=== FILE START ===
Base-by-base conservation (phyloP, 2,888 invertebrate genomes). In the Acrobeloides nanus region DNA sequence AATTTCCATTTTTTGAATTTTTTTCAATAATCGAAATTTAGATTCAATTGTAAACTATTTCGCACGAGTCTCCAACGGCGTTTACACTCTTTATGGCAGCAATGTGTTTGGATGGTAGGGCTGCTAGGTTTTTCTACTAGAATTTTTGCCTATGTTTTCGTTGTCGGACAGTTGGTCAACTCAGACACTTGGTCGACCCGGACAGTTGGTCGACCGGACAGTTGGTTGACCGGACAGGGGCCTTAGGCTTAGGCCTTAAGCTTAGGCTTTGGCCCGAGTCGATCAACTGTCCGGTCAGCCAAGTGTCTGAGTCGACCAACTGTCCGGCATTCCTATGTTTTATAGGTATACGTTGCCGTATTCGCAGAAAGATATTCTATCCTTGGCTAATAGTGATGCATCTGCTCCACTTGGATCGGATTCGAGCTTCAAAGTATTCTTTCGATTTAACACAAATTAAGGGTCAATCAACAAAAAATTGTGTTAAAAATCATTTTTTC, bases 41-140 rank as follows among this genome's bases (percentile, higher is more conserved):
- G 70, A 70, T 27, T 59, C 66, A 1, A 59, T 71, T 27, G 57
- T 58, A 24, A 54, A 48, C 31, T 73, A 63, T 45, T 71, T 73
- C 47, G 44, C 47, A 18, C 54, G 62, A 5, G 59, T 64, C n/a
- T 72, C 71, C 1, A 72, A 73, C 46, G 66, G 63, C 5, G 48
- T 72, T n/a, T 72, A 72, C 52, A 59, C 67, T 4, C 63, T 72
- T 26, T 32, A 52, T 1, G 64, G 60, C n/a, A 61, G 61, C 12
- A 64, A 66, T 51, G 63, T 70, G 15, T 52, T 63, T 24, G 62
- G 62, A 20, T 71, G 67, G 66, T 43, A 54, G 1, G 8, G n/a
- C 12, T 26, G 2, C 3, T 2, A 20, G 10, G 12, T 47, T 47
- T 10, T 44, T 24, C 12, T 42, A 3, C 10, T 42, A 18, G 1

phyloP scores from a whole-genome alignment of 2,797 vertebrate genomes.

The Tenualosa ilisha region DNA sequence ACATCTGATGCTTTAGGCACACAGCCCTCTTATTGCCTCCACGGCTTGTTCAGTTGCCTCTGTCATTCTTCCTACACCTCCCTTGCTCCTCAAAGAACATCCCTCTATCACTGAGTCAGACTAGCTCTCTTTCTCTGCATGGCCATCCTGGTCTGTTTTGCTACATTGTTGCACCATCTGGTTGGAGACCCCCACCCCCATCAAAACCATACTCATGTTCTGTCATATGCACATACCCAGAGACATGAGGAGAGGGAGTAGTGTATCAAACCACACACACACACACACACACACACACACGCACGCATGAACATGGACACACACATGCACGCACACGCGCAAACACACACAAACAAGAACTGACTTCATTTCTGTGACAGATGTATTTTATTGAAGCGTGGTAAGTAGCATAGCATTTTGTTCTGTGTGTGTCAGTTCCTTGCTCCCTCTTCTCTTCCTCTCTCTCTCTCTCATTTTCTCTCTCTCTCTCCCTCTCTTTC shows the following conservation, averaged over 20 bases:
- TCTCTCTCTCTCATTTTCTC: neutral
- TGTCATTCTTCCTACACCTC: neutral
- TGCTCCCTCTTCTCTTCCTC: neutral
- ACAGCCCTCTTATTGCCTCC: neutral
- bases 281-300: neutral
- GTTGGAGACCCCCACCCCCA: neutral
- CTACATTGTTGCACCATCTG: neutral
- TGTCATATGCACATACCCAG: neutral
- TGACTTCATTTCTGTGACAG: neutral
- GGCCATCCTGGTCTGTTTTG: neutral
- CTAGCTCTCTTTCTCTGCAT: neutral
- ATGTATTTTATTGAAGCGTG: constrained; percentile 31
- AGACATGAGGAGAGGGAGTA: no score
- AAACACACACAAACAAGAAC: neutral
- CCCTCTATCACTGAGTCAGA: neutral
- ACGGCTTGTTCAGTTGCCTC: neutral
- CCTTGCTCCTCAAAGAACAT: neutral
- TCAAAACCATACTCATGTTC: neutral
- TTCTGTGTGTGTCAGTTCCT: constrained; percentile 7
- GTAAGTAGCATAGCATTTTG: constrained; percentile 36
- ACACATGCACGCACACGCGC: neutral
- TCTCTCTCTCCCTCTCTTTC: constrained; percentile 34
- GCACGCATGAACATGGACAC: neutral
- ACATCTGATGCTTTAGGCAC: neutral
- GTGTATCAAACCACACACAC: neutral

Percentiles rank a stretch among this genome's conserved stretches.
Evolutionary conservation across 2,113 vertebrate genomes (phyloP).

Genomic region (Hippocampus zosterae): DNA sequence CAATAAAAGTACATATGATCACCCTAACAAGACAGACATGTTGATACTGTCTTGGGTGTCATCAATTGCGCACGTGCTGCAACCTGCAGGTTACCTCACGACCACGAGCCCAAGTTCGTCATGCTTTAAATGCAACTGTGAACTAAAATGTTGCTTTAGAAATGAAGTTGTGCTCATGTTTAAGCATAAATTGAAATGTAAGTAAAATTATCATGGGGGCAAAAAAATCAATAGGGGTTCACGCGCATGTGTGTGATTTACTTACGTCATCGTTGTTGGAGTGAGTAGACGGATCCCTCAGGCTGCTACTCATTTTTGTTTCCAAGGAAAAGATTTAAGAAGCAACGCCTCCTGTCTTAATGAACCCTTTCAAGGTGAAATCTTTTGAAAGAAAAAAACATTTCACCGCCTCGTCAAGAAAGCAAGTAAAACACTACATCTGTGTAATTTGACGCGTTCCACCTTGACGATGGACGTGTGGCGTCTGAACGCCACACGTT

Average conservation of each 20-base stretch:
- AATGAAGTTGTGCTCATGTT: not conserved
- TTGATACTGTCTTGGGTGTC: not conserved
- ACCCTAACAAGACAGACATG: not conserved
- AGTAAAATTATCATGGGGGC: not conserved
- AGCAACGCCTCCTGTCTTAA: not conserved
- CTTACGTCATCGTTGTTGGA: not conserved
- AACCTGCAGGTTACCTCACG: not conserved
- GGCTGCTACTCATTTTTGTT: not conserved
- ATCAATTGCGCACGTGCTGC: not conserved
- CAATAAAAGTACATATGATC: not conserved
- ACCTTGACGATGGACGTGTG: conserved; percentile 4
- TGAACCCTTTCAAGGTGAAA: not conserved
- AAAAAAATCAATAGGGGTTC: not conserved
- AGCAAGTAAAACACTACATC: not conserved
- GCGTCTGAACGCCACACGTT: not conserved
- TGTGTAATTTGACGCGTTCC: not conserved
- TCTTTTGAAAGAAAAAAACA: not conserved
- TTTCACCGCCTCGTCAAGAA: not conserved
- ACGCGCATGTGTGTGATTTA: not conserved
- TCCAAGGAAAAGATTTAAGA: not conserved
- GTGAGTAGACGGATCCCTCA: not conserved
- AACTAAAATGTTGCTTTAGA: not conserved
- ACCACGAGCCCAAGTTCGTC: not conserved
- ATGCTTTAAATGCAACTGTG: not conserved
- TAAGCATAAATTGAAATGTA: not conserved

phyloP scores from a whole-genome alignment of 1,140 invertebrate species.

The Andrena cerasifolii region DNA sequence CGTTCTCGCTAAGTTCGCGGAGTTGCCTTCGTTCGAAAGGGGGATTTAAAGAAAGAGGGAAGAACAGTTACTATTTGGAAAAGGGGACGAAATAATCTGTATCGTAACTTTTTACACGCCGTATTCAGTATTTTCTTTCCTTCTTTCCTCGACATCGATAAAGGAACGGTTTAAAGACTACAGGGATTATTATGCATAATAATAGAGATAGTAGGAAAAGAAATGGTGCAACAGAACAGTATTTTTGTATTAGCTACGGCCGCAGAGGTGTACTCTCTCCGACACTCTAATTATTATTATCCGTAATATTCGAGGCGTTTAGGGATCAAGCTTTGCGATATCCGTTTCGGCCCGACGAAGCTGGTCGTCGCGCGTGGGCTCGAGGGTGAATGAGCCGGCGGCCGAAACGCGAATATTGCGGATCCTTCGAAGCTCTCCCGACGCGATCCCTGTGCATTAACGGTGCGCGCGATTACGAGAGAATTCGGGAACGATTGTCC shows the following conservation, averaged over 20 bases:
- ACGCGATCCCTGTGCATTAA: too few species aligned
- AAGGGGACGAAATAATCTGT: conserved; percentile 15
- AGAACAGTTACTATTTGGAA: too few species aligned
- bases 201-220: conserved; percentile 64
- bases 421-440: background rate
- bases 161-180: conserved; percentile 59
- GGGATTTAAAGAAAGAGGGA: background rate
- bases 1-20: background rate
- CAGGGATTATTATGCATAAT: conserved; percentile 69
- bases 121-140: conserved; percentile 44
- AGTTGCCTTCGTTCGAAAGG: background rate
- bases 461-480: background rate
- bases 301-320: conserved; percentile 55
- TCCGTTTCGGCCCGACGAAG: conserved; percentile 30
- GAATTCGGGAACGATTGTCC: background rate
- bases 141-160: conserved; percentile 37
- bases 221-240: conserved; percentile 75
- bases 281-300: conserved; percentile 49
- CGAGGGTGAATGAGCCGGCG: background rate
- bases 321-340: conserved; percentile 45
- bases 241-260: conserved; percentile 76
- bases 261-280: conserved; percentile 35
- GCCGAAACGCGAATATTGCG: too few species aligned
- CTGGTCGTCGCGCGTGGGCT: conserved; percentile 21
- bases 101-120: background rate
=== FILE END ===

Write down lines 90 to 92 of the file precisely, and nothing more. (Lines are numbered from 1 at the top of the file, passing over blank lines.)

- bases 241-260: conserved; percentile 76
- bases 261-280: conserved; percentile 35
- GCCGAAACGCGAATATTGCG: too few species aligned